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Heritability of Plasmodium Parasite Density in a Rural Ugandan Community

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  • Department of Infectious and Tropical Diseases, London School of Hygiene and Tropical Medicine, London, United Kingdom; Uganda Malaria Surveillance Project, Mulago Hospital, Kampala, Uganda; Malaria Public Health and Epidemiology Group, Kenya Medical Research Institute/Wellcome Trust Research Programme, Nairobi, Kenya; Centre for Tropical Medicine, Nuffield Department of Clinical Medicine, University of Oxford, Oxford, United Kingdom
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Many factors influence variation in Plasmodium infection levels, including parasite/host genetics, immunity, and exposure. Here, we examine the roles of host genetics and exposure in determining parasite density, and test whether effects differ with age. Data for 1,711 residents of an eastern Ugandan community were used in pedigree-based variance component analysis. Heritability of parasite density was 13% (P < 0.001) but was not significant after controlling for shared household. Allowing variance components to vary between children (< 16 years) and adults (≥ 16 years) revealed striking age differences; 26% of variation could be explained by additively acting genes in children (P < 0.001), but there was no genetic involvement in adults. Domestic environment did not explain variation in children and explained 5% in adults (P = 0.09). Genetic effects are an important determinant of parasite density in children in this population, consistent with previous quantitative genetic studies of Plasmodium parasitaemia, although differences in environmental exposure play a lesser role.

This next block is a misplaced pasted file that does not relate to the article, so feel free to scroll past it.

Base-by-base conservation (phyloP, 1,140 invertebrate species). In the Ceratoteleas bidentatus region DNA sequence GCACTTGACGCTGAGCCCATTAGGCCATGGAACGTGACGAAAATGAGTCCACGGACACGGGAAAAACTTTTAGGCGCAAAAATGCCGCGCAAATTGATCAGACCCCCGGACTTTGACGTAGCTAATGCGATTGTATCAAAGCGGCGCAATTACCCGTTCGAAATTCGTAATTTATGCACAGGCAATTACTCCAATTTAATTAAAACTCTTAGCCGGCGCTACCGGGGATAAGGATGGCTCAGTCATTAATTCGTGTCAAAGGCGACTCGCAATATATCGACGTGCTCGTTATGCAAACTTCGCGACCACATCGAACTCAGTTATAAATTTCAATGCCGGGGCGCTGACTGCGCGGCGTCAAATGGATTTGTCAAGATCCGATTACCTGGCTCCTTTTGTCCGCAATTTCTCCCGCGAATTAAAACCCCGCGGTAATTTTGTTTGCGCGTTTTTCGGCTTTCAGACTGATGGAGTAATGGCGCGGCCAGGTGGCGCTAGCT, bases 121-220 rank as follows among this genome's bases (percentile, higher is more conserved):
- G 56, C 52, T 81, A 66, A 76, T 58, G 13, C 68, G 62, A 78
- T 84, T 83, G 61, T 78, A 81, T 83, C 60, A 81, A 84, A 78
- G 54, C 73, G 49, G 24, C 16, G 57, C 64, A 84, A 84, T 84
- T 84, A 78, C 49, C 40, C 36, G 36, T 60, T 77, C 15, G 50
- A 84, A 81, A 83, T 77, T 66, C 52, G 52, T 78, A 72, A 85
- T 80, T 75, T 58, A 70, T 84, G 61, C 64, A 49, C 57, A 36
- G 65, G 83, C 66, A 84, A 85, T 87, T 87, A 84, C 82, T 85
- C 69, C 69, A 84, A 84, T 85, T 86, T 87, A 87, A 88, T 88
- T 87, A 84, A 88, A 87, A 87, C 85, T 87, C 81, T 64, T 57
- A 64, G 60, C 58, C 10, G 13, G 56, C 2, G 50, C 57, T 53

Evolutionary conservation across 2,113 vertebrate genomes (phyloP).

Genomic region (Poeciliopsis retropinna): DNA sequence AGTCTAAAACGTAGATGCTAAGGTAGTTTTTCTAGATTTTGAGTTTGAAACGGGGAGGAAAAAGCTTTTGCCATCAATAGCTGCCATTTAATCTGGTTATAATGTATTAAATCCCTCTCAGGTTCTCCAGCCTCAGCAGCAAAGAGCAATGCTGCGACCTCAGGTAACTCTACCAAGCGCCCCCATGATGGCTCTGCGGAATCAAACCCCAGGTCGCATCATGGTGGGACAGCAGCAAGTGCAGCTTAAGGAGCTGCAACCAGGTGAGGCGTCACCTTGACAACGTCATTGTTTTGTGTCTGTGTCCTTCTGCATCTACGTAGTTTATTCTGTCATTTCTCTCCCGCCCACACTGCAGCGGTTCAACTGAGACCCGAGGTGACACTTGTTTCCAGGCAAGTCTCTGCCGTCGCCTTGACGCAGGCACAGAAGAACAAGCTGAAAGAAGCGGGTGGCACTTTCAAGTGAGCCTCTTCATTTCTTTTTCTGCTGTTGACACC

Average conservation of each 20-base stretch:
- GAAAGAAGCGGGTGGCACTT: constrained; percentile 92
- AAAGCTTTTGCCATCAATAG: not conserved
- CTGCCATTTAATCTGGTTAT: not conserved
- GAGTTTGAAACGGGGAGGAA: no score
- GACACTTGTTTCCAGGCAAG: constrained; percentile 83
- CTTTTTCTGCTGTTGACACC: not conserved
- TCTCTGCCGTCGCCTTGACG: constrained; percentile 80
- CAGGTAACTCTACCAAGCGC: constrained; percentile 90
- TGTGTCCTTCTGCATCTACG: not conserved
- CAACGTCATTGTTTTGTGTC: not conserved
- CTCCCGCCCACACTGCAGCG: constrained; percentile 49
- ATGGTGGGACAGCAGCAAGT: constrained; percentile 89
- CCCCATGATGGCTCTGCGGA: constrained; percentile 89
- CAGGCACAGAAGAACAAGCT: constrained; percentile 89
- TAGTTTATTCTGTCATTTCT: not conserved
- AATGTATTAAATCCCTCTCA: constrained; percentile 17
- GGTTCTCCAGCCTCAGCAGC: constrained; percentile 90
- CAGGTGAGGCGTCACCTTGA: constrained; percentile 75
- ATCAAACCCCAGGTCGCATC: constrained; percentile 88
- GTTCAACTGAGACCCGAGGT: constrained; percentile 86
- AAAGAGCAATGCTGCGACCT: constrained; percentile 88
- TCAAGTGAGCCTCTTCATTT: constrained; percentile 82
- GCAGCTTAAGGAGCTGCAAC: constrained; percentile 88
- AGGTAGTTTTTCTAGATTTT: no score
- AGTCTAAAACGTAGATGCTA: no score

Author Notes

*Address correspondence to Rachel L. Pullan, Department of Infectious and Tropical Diseases, London School of Hygiene and Tropical Medicine, Keppel Street, London WC1B 3DP, UK. E-mail: rachel.pullan@lshtm.ac.uk

Financial support: R.L.P. is supported by a Medical Research Council Doctoral Training Account (DTA)-funded studentship, R.W.S. is a Wellcome Trust Principal Research Fellow (#079080), and S.B. is supported by a Research Career Development Fellowship from the Wellcome Trust (#081673). The fieldwork was supported through the fellowship for S.B.

Authors' addresses: Rachel L. Pullan, Department of Infectious and Tropical Diseases, London School of Hygiene and Tropical Medicine, London, UK, E-mail: rachel.pullan@lshtm.ac.uk. Hasifa Bukirwar, Uganda Malaria Surveillance Project, Mulago Hospital, Kampala, Uganda. Robert W. Snow and Simon Brooker, Malaria Public Health and Epidemiology Group, Kenya Medical Research Institute/Wellcome Trust Research Programme, Nairobi, Kenya.

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